White House: Nuke Talks 'a Pathway Forward'

In a diplomatic breakthrough, the Bush administration said Tuesday it had wooed North Korea (search) back to negotiations on the Koreans' nuclear weapons program, though a date had not been set for reopening the long-stalled talks.

In New York, China's United Nations (search) ambassador said six-nation talks were likely to resume in the next few weeks in Beijing. Ambassador Wang Guangya told reporters the talks were the best way to resolve the nuclear standoff and said he was hopeful progress would be made.

The negotiations, in which the United States and four other countries want to halt North Korea's nuclear weapons (search) program, have been dormant for a year despite the North's promise to meet again last September. The turnabout followed a stream of North Korean invective directed at the Bush administration — but also came after a Pentagon threat to try to punish North Korea in the U.N. Security Council was withdrawn.

"This provides the North Koreans, we think, a basic choice, a pathway forward, in which they would again be able to potentially realize the respect that they have asked for and to get the assistance that they potentially need," said State Department spokesman Sean McCormack.

The Bush administration strongly favors the six-nation negotiations as the only format for dealing with North Korea's nuclear weapons program, resisting the North's repeated efforts to bargain solely with the United States.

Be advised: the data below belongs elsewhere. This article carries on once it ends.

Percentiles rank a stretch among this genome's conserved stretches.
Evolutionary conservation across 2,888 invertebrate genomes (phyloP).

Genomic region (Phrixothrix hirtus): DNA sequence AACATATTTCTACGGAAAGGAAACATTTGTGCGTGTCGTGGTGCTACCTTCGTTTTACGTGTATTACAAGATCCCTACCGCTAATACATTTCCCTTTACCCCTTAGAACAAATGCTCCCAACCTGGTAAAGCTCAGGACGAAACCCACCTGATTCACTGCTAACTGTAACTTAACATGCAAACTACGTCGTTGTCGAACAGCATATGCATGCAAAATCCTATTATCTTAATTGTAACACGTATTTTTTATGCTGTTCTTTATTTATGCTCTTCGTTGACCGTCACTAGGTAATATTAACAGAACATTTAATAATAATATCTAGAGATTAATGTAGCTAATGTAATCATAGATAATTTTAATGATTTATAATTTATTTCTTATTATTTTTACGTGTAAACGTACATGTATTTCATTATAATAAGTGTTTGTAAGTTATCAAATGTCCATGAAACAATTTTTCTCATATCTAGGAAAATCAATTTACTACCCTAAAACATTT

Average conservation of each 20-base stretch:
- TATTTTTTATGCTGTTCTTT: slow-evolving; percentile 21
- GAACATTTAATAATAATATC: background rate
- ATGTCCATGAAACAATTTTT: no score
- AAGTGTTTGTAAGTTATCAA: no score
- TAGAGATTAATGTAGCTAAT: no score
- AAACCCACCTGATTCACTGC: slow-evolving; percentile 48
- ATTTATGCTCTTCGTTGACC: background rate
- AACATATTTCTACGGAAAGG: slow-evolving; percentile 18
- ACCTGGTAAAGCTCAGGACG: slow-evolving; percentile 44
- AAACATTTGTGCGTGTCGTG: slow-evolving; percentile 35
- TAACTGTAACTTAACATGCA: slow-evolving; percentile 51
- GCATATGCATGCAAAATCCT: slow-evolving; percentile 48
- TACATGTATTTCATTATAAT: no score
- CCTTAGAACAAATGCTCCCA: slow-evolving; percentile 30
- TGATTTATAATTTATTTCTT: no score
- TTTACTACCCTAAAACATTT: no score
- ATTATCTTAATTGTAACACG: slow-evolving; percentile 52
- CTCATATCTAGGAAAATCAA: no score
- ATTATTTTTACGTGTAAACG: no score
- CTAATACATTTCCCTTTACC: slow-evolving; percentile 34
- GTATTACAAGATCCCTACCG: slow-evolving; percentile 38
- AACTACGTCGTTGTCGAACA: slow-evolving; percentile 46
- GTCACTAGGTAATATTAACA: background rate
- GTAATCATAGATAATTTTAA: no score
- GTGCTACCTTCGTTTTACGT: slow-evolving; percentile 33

McCormack said no preconditions were discussed when North Korean and U.S. officials met Monday at the North Korean mission to the United Nations in New York. He said the administration had made no decision on possibly resuming food shipments to North Korea, which needs them badly.

Prodding North Korea to halt its weapons program, the United States has long promised not to attack, and Japan and South Korea have dangled economic incentives.

Responding more than three weeks after a U.S. appeal, North Korean diplomats told the U.S. on Monday that their government "would return to the six-party process, but did not give us a time certain when they would return," McCormack said.

Likewise, White House Press Secretary Scott McClellan said, "They expressed their commitment to the six-party talks, but we did not get any indication that they were yet ready to return to the talks."

McCormack credited China, which has far more influence with Pyongyang than does the United States, with intervening to reopen the negotiations. "It is an important development, it is an important piece of progress," he said of the Chinese effort.

The other nations participating in the negotiations are South Korea, Japan and Russia.

North Korea has confirmed having some nuclear weapons, as claimed for years by U.S. intelligence analysts. There also have been indications recently that North Korea might be about to conduct a weapons test, but some U.S. officials are inclined to dismiss that as unfounded speculation.

In 1994, North Korea agreed to freeze its nuclear weapons program in exchange for energy assistance. But that agreement collapsed in 2002, when North Korea decided to revive activity at a nuclear plant at Yongbyan, where plutonium is reprocessed.

Soon after the terrorist attacks of Sept. 11, 2001, Bush denounced North Korea as member of an "axis of evil" amid accusations that the North was secretly enriching uranium. Bush named Iraq and Iran as other members of that axis.

Last month, the State Department said it had not decided whether to provide food assistance to North Korea this year. There are other countries that need help, then-spokesman Richard Boucher said.

Last year's decision was made in late July, and one is likely by the end of the fiscal year, Sept. 30, he said.